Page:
It is fair to say that before Ridley Scott there were no aliens.  There were some gooey green creatures, but they seemed rather stupid and more disgusting than threatening.

Scott established the ‘alien movie’ as a defined genre with Alien (1979) and its sequels, as well as the 1982 Harisson Ford vehicle, Blade Runner. So when news broke that he was making an Alien prequel, nerds the world over rejoiced.

Prometheus takes place about ninety years from now, in a distant universe. A group of explorers have been summoned by the Weyland Corporation in order to discover the origins of mankind on Earth. After Dr. Elizabeth Shaw (a thrilling Noomi Rapace) finds some cave drawings that she dates to be over 35,000 years old, her and her boyfriend explorer Charlie Holloway (Logan Marshall-Green) are recruited by Weyland’s cosmic vessel Prometheus to explore a constellation that the people in the drawings seem to be pointing at. Headed by a stone-cold bitch named Meredith Vickers (ice queen Charlize Theron) and aided by a creepy bleach blond robot named David (an extraordinary Michael Fassbender), team Prometheus unravel an unknown planet that bears traces of a lost civilization.

Scott clearly has the knack for putting together a badass journey into space, and it’s not just about the glorious special effects, but also about the great casting. As David, Fassbender steps up his own game and proves, yet again, to be the most versatile actor currently out there. His performance as an android was inspired by Peter O’Toole’s portrayal in Lawrence of Arabia, a film which his character David also watches in a loop in the movie. “The trick is, William Potter, not minding that it hurts,” he repeats to himself in that eerie melancholic tone that only a battery-powered being has, as he bleaches his perfect do. True movie fans will recognize another line one of David’s lines from Lawrence of Arabia, one that happens to carry the movie’s whole message: “Big things have small beginnings.”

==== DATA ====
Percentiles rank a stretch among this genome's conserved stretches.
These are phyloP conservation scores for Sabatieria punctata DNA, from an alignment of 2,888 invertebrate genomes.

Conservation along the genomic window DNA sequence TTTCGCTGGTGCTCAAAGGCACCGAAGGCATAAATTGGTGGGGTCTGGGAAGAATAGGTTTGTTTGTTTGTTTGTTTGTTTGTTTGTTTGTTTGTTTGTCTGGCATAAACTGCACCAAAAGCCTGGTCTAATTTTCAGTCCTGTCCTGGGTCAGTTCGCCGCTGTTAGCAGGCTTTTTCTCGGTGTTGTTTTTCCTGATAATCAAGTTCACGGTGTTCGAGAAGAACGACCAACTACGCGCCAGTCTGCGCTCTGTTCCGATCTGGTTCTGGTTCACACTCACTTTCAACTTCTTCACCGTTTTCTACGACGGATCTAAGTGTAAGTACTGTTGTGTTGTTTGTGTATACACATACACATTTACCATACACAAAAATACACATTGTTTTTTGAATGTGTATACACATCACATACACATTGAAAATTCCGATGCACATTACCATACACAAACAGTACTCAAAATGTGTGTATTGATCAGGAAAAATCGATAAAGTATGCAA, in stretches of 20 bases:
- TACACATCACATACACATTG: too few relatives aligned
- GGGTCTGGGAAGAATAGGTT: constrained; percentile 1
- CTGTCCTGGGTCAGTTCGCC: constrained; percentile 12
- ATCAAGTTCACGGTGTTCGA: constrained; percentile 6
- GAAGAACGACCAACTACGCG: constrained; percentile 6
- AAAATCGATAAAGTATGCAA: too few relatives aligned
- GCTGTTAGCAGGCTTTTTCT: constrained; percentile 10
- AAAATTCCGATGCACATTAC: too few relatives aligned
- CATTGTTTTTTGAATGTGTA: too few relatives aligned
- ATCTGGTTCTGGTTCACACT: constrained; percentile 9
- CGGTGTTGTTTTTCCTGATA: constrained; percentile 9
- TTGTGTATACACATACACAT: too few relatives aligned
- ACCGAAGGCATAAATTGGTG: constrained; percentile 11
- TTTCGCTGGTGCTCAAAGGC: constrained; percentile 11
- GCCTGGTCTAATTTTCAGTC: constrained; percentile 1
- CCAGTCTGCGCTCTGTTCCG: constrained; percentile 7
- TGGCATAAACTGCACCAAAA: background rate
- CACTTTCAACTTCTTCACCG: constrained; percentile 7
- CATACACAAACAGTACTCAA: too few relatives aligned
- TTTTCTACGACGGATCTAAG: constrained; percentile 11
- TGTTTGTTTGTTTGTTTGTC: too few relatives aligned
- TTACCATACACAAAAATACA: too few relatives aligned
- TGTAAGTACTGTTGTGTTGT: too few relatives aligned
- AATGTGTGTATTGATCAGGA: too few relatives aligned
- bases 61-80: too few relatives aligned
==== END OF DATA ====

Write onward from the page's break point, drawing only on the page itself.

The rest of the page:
While David is the most interesting character in Prometheus, Noomi Rapace is an excellent young Sigourney Weaver stand-in, and an even better actress than her. The movie’s action comes from the character of Elizabeth Shaw, while everyone else on the ship is either dying or ignorant of the upcoming threat. As Miss Vickers, Theron once again plays a cold-hearted, manipulative woman in command, and she’s damn good at it.

Overall, there is a lot of mastery in Prometheus, but its lack of depth causes it to fail at being a masterpiece. Although the film runs a good two hours long, it feels like the action unravels as fast as it is resolved. The ending is ambiguous too, but that is probably just a sign that there might be a sequel. In any case, Prometheus is a summer blockbuster with great effects, excellent actors, and of course, aliens. It just isn’t a classic.


By Radina Papukchieva

Follow me on twitter @Papukchieva


About Radina Papukchieva

Radina Papukchieva came to live in, be consumed by, and love Montreal in 2003 from Bulgaria, with her mother and little sister. She is still a semester away from graduating from Concordia University, where she is doing a double major in journalism and communication and cultural studies, as well as a minor in film studies. Her interests include film, TV, and popular culture. And Woody Allen. She is a film writer for and co-creator of The Cafe Phenomenon. Her list of inspirational people includes Tina Fey, primarily. Among her other interests are music, art, literature, and of course, food. Her film reviews have appeared in The Concordian and The Mirror.

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